A boat ride in Chakwal is a wonderful addition to the splendor of vast open spaces just beyond the city.
I have seen Chakwal downtown grow from a blip far away from any major city to a bustling bazaar in two decades.
This time drove past the city to see the artificial lakes created by damming the perennial streams of Chakwal.
Just beyond the ridge South of Chakwal city on the Choa Saidan Shah road, a valley opens up with several lakes, ponds, and Dams spread out before you.
Route and Distance of Dhok Thalian from Islamabad
Dhok Thalian Dam is 2.15 hrs. and 150 km from Islamabad. You must exit the Kallar Kahar Interchange on the Islamabad Lahore motorway to reach Chakwal city and then on to Thallian town.
The Dam is about two decades old but has recently been renovated and motor boats were introduced by the tourism corporation of Pakistan.
A dirt track goes right up to Dhok Thalian Dam and there is plenty of signage showing you the way.
Where to stay at Chakwal?
Chakwal city has quite a few good hotels to stay, but at the Dam site, the Tourism Development Corporation of Pakistan (TDCP) has leased out the local guest houses that you can book for Rs 3500 per night from this number +923002041742.
Where to eat at Chakwal?
You must bring your food and drink as there is nothing close to it. The town has a local restaurant, but it is usually closed even during the daytime.
Dhok Thalian Dam
I parked my car and walked down to the huge water reservoir, which is a lot more stretched out compared to its depth.
There are a few islands at the center and an artificial jetty where you can park your boats.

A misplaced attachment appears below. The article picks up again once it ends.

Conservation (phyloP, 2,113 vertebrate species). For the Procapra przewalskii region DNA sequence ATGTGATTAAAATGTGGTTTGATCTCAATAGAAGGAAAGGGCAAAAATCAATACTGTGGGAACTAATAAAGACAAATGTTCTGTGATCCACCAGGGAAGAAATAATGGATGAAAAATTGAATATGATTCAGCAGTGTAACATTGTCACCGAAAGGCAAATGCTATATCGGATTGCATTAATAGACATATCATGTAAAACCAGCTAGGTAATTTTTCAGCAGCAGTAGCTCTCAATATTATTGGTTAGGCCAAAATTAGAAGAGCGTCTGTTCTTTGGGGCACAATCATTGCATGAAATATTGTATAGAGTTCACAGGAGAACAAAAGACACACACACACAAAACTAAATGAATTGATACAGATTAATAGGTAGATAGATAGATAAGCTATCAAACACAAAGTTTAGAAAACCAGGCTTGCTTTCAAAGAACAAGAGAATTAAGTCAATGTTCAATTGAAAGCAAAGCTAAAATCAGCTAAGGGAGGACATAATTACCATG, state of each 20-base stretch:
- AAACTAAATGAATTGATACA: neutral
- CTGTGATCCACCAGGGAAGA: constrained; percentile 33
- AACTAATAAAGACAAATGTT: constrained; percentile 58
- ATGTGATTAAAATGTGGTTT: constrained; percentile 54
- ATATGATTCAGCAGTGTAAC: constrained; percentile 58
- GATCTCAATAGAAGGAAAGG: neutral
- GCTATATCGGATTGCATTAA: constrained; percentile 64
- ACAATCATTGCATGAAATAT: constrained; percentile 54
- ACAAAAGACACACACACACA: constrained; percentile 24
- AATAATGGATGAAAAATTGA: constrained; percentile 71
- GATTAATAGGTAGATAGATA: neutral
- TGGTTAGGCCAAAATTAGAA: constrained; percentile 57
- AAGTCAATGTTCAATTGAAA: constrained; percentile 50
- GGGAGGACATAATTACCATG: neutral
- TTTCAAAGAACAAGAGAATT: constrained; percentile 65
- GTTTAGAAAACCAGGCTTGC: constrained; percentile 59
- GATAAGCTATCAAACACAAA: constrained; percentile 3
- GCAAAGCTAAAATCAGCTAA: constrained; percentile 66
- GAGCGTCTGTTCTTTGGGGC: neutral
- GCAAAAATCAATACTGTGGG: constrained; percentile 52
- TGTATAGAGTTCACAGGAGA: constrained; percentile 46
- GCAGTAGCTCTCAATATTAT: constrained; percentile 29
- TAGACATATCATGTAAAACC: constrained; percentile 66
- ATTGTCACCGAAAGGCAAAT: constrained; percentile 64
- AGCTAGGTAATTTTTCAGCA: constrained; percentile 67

The mountains on the side give a beautiful view of the glistening water, although the water is muddy.
There are many fish in the Dam but you need special permission from the Irrigation Department to fish there.
I took a round off the edges of the Dam and even climbed off onto the island just to get a feel of adventure.
The boat was brand new and the guide was very courteous Ph. +923465930234.
Best Picnic spot
The best thing about Thalian Dam is that lots of families and couples come there to enjoy a quiet lunch away from prying eyes, in peace.
Kot Raja Dam
Driving back towards Chakwal, before the mountain crest comes the Kot Raja Dam, on the right side of the road.
It is a drive of 15 min on a metaled road to reach Dhok Raja Dam, but I stopped for lunch at a local restaurant before.
From Islamabad, it’s about the same 150 km and 2.15 h.
The local kitchen is run by Pashtun guys from Waziristan, trust the Pathan to be the most enterprising people around.
The food was piping hot and I burnt my pallet while gulping it down, but it was worth it.
Dhok Raja is another stretched-out water storage area that is more elongated, rather than deep. I had to walk for about half an hour to get a panoramic view of the whole place.
There is a government-owned fish farm there that is quite interesting to see.
I didn’t see any tourism boats there but the local fishermen take you out for a ride in their rickety boats, while you hang on to dear life, for a nominal fee.
The guest rooms at Dhok Raja have probably not been leased out because they are fully functional, but no one can book them due to the impossible bureaucracy.
Ban Ameer Khatoon Thirpal Dam
Returning from Dhok Raja, just a few km further towards Chakwal, a road branch off to the village of Ban Ameer Khatoon Dam also called the Thirpal Dam.
It is a 20 minutes drive off the main road on a metalled track.
The Dam is the most recent one made and is huge, compared to the other Dams
It was evening time by then and the golden sun rays bounced off the water’s surface, giving off a glow all over.
There is nothing to eat at Ban Ameer Khatun, so bring your food.
The drive back to Islamabad was calm and quiet, through endless rows of yellow and green saffron fields.
I am told that Dharab Dam also has new boat rides arranged by TDCP, but I don’t have their contact. If you have any information on boat rides, do share down with everyone.
The Chakwal valley amazes me every time I go there.
A boat ride in Chakwal is for the quiet Sunday in spring, when you just don’t want to talk to anyone and enjoy a peaceful picnic.